Downy woodpeckers are black and white, with distinctly spotted wings and a white chest. Adult males have a bright red cap on the back of their heads, which makes them easy to identify from females.
If you love the idea of watching the behavior of these tiny woodpeckers, hang a suet feeder in your yard. They’re the most frequent visitor of suet feeders of all the different woodpeckers in Illinois.
Because of their small size, they can land on small stems of plants to hunt for food. They’re also small enough that they often make nests in the wood siding of homes, much to the dismay of homeowners.
4. Hairy Woodpecker
Scientific name: Picoides villosus
Size: 7.5 inches
Weight: 1.4-3.4 ounces
Wingspan: 13-16 inches
Hairy woodpeckers look a lot like downy woodpeckers, but much larger. They also have longer bills, which are almost the same length as their head.
They’re black and white all over. You can tell the genders apart because the adult males have a little red spot on the back of their heads.
These pretty woodpeckers aren’t as common in Illinois as their cousin, the downy woodpecker. However, you can still see these woodpeckers in parks, suburban areas, cemeteries, and other quiet wooded or open areas. They also visit suet feeders in suburban backyards.
Like their cousin, the downy woodpecker, hairy woodpeckers don’t migrate during the cold weather and stay in the same place all year. They make their homes in the cavities of dead trees.
Research published in The Journal of Wildlife Management found that they prefer forests that have been recently burned because there is abundant food for them there.
Populations have been declining in the past few decades because they’re losing their habitat. They also face pressure from invasive birds like European starlings, which steal their nesting spots.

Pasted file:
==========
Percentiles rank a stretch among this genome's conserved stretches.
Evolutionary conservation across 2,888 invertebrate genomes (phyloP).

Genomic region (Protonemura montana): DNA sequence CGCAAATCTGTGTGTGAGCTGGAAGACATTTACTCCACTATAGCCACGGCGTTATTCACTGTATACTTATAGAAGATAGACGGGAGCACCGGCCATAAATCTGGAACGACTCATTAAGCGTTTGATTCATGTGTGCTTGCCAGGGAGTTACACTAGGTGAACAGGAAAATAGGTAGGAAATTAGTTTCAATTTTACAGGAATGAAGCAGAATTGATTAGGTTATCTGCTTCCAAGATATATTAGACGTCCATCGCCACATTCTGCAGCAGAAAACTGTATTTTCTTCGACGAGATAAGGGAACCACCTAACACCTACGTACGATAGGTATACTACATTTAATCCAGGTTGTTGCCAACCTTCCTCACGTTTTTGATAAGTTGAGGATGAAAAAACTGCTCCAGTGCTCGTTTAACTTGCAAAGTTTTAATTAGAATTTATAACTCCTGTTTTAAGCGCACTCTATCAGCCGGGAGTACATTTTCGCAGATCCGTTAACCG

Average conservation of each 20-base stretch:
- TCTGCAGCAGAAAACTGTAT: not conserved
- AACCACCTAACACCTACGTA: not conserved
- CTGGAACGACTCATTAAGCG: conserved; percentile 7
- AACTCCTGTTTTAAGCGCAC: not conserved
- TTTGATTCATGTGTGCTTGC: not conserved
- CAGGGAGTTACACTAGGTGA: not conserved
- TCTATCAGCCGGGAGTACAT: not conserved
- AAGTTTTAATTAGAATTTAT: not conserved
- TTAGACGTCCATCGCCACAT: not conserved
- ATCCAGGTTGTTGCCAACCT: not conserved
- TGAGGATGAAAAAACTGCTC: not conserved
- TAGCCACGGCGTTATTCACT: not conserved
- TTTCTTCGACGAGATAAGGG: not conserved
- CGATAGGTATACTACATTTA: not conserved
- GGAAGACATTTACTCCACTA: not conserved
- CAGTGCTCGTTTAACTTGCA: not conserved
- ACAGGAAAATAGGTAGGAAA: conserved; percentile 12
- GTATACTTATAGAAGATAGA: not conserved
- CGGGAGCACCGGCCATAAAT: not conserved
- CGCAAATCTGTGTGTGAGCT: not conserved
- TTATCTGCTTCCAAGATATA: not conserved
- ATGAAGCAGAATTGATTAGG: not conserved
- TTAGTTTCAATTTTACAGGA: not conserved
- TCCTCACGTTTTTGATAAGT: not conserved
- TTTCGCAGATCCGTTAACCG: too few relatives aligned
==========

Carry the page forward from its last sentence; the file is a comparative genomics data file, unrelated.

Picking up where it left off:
5. Red-headed Woodpecker
Scientific name: Melanerpes erythrocephalus
Size: 7.5-9.1 inches
Weight: 2.0-3.2 ounces
Wingspan: 16.5 inches
Red-headed woodpeckers are beautiful birds. They have solid black wings with a big white patch, and white bodies. To top it off, a deep, dark red head and neck that is so vibrant it looks like velvet.
The juveniles are brownish-black with white spots on the wings and dull red cheeks.
They don’t cross to the west side of the Rocky Mountains, but they can be found in all parts east, from Canada to Florida. These woodpeckers live year-round in Illinois. You can entice them to your yard during the winter by offering them some citrus or suet.
It’s one of the few woodpeckers out there who like to store food for the winter. They stuff seeds and nuts in bark or holes in trees. They have even been known to stuff food under shingles.
They also hunt their prey, snatching insects out of the air as they fly. That’s uncommon behavior for woodpeckers.
6. Red-bellied Woodpecker
Scientific name: Melanerpes carolinus
Size: 9.5 inches
Weight: 2.0-3.2 ounces
Wingspan: 13.0-16.5 inches
You’d probably expect these woodpeckers to have bright red bellies, but that’s not the case. Their bellies are typically pale, creamy white. Their back and wing feathers are black and white striped, and the females have a red nape. The males have a red nape and crown.
So, where did the name “red-bellied” come from? The woodpeckers actually have red feathers on their bellies, but they’re covered by white feathers so you can’t see them very easily.
These active woodpeckers live all across the eastern United States, including Illinois, and you can spot them in the air as they fly by their undulating flight pattern.
Look for them in oak and hickory trees, where they like to feed and nest. They’ll also visit suet feeders.
7. Yellow-bellied Sapsucker
Scientific name: Sphyrapicus varius
Size: 7.1-8.7 inches
Weight: 1.5-1.9 ounces
Wingspan: 13.4-15.8 inches
The yellow-bellied sapsucker lives in the eastern half of the US and heads to the southern part of the country in the winter, but it will stay in some northern states like Illinois all year-round.
These birds are mostly black and white, with white bellies, and black and white barred wings and back. You can tell the difference between males and females because the throat of the male is bright red. Females, on the other hand, have a white throat. Both the females and males have red foreheads.
The females have a faint yellow coloring on bellies, but it can be so indistinct that you might not be able to identify it unless you get really close.
These sapsuckers drill little holes with their beaks and then they wait for the sweet sap to emerge from the tree. They lick this up, along with any insects that crawl along and get themselves stuck in the sap.
You might see them hanging out at your backyard suet feeder, but they mostly stick to forested areas. They aren’t nearly as bold as some of their woodpecker cousins.
Also Read: Woodpeckers in Virginia